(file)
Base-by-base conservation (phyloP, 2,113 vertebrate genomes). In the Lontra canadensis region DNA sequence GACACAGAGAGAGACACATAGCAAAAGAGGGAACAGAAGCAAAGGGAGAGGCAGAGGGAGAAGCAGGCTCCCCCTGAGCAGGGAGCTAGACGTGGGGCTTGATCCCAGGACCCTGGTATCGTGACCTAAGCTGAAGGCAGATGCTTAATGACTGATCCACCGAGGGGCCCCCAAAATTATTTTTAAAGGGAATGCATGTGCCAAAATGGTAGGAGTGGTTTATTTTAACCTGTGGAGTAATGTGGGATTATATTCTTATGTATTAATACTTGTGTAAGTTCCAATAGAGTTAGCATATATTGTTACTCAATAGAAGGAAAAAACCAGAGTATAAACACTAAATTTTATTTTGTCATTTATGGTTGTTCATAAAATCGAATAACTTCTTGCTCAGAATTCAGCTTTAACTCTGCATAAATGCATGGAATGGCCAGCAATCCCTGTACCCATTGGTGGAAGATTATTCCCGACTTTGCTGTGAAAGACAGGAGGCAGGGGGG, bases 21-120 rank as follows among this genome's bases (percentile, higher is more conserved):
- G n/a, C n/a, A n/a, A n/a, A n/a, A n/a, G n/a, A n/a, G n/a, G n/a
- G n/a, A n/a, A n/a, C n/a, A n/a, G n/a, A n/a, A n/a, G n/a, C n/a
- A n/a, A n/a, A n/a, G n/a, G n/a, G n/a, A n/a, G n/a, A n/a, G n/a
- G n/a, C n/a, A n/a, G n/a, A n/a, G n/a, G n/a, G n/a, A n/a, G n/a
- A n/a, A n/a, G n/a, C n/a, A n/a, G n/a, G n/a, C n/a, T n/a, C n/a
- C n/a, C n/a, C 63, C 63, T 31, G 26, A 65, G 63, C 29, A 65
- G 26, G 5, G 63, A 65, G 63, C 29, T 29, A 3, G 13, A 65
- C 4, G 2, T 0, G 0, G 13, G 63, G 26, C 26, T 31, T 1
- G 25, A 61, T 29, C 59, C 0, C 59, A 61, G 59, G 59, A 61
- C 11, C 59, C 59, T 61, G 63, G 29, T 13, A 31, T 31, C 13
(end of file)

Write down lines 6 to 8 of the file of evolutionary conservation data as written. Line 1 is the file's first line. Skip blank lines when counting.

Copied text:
- A n/a, A n/a, G n/a, C n/a, A n/a, G n/a, G n/a, C n/a, T n/a, C n/a
- C n/a, C n/a, C 63, C 63, T 31, G 26, A 65, G 63, C 29, A 65
- G 26, G 5, G 63, A 65, G 63, C 29, T 29, A 3, G 13, A 65